He explained: “People tend to equate length with value for money nowadays and it only takes a few hours to ‘complete’ an average run of The Mortuary Assistant. However, there’s a lot more content in the game than first meets the eye.

“I wanted to make something that people could experience over and over again, while still encountering something new each time. That’s why I built the [Haunt] System.”

In terms of how this works, the title is basically broken up into a series of vignettes that, unbeknownst to the player, can be mixed and matched together. There are multiple iterations of the opening, the second act can veer off in a few different directions, the main antagonist can take various sinister forms, and there are five major endings.

Unlike in, say, Until Dawn or The Quarry, these aren’t presented to you as branching paths that you can influence. Rather, there’s an element of potluck going on behind the scenes, with all the important decisions being made by the game itself. Right under your nose.

Clarke elaborated: “The system essentially builds your experience when you first load in, dictating which narrative elements you’re going to see over the course of the night. Someone may get more of Rebecca’s story, whereas another person might get to explore the history of the mortuary instead. Or even a combination of both.

“At the beginning of the shift we determine the key story events, the demonic entity that you’re going to be dealing with, and the bodies you’re going to have to process. But as far as the ending is concerned, that’s very much dependent upon what the player does, the lore documents they’ve found and if they’ve made any grave mistakes.”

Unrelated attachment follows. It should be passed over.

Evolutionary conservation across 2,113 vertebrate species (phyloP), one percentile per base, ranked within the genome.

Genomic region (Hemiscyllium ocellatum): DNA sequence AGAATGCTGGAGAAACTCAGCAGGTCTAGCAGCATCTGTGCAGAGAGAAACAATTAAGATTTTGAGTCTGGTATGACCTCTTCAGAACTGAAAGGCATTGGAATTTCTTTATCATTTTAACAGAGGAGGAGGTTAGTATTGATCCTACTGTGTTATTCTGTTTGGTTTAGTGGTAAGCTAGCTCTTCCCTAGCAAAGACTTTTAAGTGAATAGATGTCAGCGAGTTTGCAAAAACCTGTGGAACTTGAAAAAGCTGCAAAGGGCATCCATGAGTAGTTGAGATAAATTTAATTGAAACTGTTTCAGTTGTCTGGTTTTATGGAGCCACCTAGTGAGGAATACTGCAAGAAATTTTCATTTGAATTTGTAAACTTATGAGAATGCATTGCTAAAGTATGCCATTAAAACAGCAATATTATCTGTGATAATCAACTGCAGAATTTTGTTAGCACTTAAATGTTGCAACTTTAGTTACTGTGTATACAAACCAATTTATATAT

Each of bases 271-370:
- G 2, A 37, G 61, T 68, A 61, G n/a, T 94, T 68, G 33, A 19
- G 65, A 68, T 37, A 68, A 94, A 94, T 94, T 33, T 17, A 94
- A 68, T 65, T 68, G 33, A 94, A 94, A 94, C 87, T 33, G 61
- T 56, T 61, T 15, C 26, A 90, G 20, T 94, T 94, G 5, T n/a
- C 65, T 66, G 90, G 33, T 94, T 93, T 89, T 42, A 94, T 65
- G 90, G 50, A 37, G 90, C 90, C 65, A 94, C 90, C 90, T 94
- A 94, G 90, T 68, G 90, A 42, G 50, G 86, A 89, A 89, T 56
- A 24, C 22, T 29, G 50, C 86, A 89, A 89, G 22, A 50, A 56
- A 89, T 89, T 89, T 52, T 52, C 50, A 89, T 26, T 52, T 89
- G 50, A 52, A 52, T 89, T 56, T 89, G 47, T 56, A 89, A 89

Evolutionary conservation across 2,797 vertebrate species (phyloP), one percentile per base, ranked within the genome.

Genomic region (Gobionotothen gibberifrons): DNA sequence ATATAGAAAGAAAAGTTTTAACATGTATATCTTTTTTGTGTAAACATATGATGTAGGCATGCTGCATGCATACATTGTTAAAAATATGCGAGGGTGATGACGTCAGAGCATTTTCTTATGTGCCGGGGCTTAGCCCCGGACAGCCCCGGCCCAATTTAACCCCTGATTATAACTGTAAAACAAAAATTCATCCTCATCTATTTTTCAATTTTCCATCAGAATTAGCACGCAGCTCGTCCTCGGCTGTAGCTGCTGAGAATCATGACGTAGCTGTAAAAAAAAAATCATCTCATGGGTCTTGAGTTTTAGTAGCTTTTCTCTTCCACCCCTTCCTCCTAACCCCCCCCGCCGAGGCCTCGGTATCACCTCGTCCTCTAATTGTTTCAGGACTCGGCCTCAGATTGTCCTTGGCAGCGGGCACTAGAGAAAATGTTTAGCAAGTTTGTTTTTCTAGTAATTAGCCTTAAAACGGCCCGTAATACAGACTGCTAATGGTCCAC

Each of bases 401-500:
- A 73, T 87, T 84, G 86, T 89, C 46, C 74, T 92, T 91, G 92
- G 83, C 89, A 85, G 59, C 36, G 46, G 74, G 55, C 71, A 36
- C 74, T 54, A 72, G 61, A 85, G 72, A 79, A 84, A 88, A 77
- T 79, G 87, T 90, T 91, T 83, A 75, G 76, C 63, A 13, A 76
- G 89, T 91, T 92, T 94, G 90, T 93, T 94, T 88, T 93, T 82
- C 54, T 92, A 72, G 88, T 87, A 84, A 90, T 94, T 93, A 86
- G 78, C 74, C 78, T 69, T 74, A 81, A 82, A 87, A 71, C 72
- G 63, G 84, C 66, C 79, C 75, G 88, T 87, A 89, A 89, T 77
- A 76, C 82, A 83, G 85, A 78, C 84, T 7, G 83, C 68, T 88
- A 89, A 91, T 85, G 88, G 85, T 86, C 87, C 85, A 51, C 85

Think of it like a prix fixe restaurant menu. The interchangeable dead bodies are your appetisers, the story focus is your entrée, the chosen demon is your dessert course, and The Haunt System is a presumptuous date who insists on ordering for you.

Regardless of what it decides to serve up though, you’ll inevitably end up with a fragmented view of the narrative. It’s impossible to see everything in one go, as each telling of the story is filled with gaps and unanswered questions. So, the only way to get a full picture of everything is to play through it numerous times.

Clarke continued: “The idea is that you do it again to see more and over time gradually ‘collect’ all the missing pieces of the puzzle. The game remembers what you’ve already seen in the previous night and then feeds you something different for your next shift. And this keeps happening until you’ve experienced the entire story.”